IMF Executive Board Concludes 2012 Article IV Consultation with ChadPublic Information Notice (PIN) No. 13/50
May 14, 2013
Public Information Notices (PINs) form part of the IMF's efforts to promote transparency of the IMF's views and analysis of economic developments and policies. With the consent of the country (or countries) concerned, PINs are issued after Executive Board discussions of Article IV consultations with member countries, of its surveillance of developments at the regional level, of post-program monitoring, and of ex post assessments of member countries with longer-term program engagements. PINs are also issued after Executive Board discussions of general policy matters, unless otherwise decided by the Executive Board in a particular case. The staff report (use the free Adobe Acrobat Reader to view this pdf file) for the 2012 Article IV Consultation with Chad is also available.
On December 14, 2012, the Executive Board of the International Monetary Fund (IMF) concluded the Article IV consultation with Chad on a lapse of time basis. Under the IMF’s lapse of time procedures, the Executive Board completes the Article IV Consultations without convening formal discussions.1
Economic performance in 2011–12 has been marked by increased oil exploration, weather shocks, and coming on stream of several large industrial projects. A severe drought provoked a food security crisis and a sharp increase in inflation in late 2011. Some fiscal consolidation was achieved in 2011 but was largely reversed in 2012.
After a strong recovery in 2010, real gross domestic product (GDP) growth slowed to 1.7 percent in 2011 as oil production declined and the drought affected agricultural production. Helped by high international prices of crude oil and the completion of several large, foreign-financed industrial projects, the balance of payments posted a surplus.
In 2012, real GDP growth is estimated to have rebounded to about 5½ percent, driven by the coming on stream of several industrial projects and a recovery in agriculture. Inflation is expected to drop to about 6 percent at year’s end, if the effects of the recent floods on food prices remain contained.
In the near term, growth will be stimulated by public investments in infrastructure and bringing on stream new oil developments. In the medium term, oil production is expected to rise, with a corresponding increase in exports and government revenues. However, absent further oil discoveries, proven reserves will be exhausted in twenty years.
In the area of public financial management (PFM), the repeated use of emergency spending procedures has led to significant budget overruns. Subsidies to public enterprises have surged, and the policy framework for public enterprises remains a challenge.
The public debt-to-GDP ratio increased significantly in recent years and will likely rise further over the medium term, reflecting the impact of the Master Facility Agreement (MFA) signed in 2011 with the Eximbank of China.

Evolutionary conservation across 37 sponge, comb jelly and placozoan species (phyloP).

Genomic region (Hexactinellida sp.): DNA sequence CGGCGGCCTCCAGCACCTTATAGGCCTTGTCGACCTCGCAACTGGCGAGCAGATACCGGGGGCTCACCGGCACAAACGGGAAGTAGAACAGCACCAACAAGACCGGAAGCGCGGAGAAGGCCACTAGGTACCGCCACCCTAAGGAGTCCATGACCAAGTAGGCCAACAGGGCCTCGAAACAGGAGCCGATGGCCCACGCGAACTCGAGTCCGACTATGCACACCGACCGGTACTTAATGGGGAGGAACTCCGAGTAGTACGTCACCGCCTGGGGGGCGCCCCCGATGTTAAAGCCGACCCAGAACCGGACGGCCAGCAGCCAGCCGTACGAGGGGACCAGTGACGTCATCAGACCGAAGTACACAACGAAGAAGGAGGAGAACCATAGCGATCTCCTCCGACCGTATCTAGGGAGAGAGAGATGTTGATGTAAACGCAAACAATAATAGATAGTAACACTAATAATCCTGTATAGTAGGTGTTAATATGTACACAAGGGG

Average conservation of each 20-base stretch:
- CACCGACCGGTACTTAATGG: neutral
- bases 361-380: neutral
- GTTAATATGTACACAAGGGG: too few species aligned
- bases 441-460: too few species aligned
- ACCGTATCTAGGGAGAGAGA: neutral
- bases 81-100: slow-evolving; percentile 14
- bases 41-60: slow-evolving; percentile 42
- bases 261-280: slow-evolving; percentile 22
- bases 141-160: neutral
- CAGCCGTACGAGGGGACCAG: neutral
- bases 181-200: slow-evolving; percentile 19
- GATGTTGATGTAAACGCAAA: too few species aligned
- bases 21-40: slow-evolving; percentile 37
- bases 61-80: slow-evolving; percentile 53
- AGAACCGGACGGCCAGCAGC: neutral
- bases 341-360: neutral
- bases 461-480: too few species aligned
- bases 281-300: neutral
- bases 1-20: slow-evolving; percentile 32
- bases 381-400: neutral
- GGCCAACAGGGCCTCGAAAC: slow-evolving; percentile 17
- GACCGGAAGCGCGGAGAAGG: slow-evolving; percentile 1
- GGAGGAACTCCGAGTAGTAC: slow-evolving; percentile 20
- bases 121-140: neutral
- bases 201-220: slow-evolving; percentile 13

Chad’s weak business climate is perceived as an obstacle to private sector development. The shared awareness of the problem between the local business community and the authorities is promising but the task ahead is challenging.
Financial sector conditions have improved since the 2011 Financial Sector Assessment Program mission, owing to the recapitalization of state-owned banks, strong growth of several private banks, and technological innovations, including mobile banking. Nevertheless, private sector access to financial services remains limited and the banking system remains excessively exposed to the government.
Executive Board Assessment
In concluding the 2012 Article IV Consultation with Chad, Executive Directors endorsed staff’s appraisal as follows:
The improved security situation, strong oil revenue receipts, and prospects for additional oil production coming on stream over the next few years create a unique opportunity for Chad to address its development and poverty reduction needs. To capitalize on these favorable circumstances, Chad needs a medium-term strategy for transforming the oil windfall into a source of sustainable growth for the non-oil economy, putting in place a market-oriented policy framework for the new enterprises, and introducing public financial management reforms to optimize the use of additional oil resources.
Chad’s vulnerability to weather shocks came to the fore in the context of the 2011 drought and recent floods. Staff welcomes the broadening of the policy focus from the emergency response toward building resilience. To this effect, the cost of implementing the contemplated policies to address food security should be properly evaluated and provided for in the budget, including sufficient appropriations for the replenishment of buffer stocks and the implementation of a multi-pronged strategy to strengthen Chad’s resilience to weather shocks.